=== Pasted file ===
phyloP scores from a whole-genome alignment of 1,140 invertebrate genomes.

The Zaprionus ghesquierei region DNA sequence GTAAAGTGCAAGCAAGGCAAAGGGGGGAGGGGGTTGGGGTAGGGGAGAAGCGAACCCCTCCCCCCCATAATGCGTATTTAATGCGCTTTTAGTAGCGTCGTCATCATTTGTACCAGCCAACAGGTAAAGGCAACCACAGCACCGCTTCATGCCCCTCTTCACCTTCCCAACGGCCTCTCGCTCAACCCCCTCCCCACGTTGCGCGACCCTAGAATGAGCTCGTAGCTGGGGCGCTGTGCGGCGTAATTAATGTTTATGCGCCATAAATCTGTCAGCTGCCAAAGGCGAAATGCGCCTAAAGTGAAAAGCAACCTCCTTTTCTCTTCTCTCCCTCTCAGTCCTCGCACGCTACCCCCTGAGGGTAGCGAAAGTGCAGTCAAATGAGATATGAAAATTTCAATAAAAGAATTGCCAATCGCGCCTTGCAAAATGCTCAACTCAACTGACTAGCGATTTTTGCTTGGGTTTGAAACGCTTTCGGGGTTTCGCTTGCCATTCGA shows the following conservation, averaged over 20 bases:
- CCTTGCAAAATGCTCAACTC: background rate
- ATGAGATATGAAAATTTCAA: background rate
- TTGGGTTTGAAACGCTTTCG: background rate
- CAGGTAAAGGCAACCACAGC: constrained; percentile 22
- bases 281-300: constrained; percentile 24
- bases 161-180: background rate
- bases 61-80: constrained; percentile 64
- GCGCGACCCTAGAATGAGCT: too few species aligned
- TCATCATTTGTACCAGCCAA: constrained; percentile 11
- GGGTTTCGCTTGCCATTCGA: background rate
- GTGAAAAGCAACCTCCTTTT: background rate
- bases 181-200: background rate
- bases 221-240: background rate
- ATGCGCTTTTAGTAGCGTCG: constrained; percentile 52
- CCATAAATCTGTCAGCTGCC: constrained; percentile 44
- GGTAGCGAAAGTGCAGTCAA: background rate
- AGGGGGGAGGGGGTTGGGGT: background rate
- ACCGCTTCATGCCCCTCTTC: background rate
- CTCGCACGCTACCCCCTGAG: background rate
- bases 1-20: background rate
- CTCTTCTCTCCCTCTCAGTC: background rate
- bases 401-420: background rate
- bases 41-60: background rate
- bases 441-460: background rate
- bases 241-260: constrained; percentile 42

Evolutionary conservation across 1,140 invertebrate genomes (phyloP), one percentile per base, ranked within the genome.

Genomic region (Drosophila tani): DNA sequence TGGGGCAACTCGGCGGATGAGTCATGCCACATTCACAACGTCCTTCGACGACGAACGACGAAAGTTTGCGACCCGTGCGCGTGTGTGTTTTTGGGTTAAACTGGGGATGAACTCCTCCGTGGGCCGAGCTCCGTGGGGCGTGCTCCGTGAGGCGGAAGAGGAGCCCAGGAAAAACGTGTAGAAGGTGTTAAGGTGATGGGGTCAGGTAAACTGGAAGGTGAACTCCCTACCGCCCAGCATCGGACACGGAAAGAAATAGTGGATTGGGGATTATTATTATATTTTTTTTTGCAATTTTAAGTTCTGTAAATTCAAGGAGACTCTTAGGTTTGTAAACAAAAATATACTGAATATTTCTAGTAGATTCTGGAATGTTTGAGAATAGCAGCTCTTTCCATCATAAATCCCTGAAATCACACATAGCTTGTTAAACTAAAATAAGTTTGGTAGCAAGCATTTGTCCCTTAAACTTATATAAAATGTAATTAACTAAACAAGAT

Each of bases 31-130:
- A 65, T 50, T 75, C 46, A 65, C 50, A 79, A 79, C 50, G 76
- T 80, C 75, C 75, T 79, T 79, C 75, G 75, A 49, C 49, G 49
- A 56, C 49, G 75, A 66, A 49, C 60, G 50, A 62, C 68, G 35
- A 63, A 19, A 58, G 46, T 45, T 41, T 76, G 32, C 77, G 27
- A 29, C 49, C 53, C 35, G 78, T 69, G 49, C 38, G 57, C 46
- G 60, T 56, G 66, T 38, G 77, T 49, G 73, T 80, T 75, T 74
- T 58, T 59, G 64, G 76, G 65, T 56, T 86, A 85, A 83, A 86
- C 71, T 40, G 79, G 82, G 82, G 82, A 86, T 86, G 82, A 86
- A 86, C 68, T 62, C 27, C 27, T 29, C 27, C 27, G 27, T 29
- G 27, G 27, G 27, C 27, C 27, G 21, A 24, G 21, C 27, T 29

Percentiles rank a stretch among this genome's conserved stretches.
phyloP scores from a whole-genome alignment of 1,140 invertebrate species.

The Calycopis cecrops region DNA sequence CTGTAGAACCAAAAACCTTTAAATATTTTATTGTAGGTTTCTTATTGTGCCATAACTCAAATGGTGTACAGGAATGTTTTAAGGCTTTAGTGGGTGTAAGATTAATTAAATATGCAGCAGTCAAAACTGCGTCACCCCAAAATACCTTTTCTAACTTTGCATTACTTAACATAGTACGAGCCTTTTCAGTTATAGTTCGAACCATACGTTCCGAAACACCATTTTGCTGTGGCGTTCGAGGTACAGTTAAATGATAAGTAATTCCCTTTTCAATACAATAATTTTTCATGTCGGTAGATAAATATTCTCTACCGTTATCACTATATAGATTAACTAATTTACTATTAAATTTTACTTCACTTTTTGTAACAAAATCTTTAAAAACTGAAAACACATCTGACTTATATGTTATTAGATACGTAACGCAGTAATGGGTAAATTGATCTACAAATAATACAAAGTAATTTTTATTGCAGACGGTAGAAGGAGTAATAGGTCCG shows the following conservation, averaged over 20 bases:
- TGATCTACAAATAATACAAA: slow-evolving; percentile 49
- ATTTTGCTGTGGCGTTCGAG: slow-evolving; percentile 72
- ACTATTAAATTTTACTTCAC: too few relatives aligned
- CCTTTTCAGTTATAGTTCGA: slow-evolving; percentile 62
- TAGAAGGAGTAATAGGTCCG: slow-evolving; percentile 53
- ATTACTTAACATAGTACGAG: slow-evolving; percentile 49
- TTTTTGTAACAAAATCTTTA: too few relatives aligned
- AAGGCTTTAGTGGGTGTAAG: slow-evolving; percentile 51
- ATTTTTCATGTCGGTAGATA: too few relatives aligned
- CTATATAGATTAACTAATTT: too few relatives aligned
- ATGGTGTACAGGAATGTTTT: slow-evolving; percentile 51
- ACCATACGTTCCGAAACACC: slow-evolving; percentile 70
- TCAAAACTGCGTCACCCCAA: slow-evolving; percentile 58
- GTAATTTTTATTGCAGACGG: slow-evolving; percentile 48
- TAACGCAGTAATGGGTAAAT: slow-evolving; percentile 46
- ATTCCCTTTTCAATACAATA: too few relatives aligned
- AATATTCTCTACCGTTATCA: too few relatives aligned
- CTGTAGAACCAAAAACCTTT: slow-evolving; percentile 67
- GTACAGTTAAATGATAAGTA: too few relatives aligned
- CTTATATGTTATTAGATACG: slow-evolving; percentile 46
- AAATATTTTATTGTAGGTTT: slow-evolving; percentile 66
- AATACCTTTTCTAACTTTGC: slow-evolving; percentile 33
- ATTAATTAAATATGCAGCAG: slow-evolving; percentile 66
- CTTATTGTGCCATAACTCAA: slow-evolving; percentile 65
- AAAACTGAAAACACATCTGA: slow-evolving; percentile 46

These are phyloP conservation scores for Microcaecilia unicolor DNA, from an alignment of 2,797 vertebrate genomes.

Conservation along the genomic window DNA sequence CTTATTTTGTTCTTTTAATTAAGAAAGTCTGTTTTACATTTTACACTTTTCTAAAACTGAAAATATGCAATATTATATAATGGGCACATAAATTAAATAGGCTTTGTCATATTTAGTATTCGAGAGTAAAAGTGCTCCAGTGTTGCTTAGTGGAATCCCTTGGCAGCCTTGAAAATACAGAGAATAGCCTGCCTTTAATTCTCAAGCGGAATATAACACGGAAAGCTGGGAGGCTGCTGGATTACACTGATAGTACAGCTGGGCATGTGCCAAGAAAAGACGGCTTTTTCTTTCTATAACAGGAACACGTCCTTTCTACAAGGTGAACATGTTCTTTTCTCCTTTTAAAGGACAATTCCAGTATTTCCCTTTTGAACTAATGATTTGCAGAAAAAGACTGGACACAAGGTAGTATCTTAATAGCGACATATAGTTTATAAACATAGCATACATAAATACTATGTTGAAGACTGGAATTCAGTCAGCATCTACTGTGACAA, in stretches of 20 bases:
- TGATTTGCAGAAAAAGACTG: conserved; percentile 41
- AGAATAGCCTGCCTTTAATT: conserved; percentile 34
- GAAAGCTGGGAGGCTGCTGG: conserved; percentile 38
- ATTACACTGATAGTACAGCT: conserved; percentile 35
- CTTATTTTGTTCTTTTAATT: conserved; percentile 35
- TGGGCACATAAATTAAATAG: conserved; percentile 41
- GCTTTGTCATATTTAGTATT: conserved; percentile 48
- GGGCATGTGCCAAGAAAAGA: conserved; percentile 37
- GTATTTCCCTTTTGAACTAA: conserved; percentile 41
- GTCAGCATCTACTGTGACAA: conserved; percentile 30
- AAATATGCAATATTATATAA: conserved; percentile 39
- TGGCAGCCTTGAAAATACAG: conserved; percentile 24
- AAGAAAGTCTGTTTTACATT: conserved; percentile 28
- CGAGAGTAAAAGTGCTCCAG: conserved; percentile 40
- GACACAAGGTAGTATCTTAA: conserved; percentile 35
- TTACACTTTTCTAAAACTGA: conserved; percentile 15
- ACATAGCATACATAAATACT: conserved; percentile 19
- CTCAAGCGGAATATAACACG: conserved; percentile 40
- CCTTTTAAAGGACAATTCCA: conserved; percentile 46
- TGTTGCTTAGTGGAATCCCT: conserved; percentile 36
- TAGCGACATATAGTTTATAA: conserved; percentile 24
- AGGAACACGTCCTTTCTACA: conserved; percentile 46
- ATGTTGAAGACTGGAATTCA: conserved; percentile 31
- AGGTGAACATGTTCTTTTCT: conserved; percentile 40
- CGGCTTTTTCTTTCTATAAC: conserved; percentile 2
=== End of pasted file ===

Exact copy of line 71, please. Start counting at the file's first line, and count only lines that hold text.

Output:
- TGATTTGCAGAAAAAGACTG: conserved; percentile 41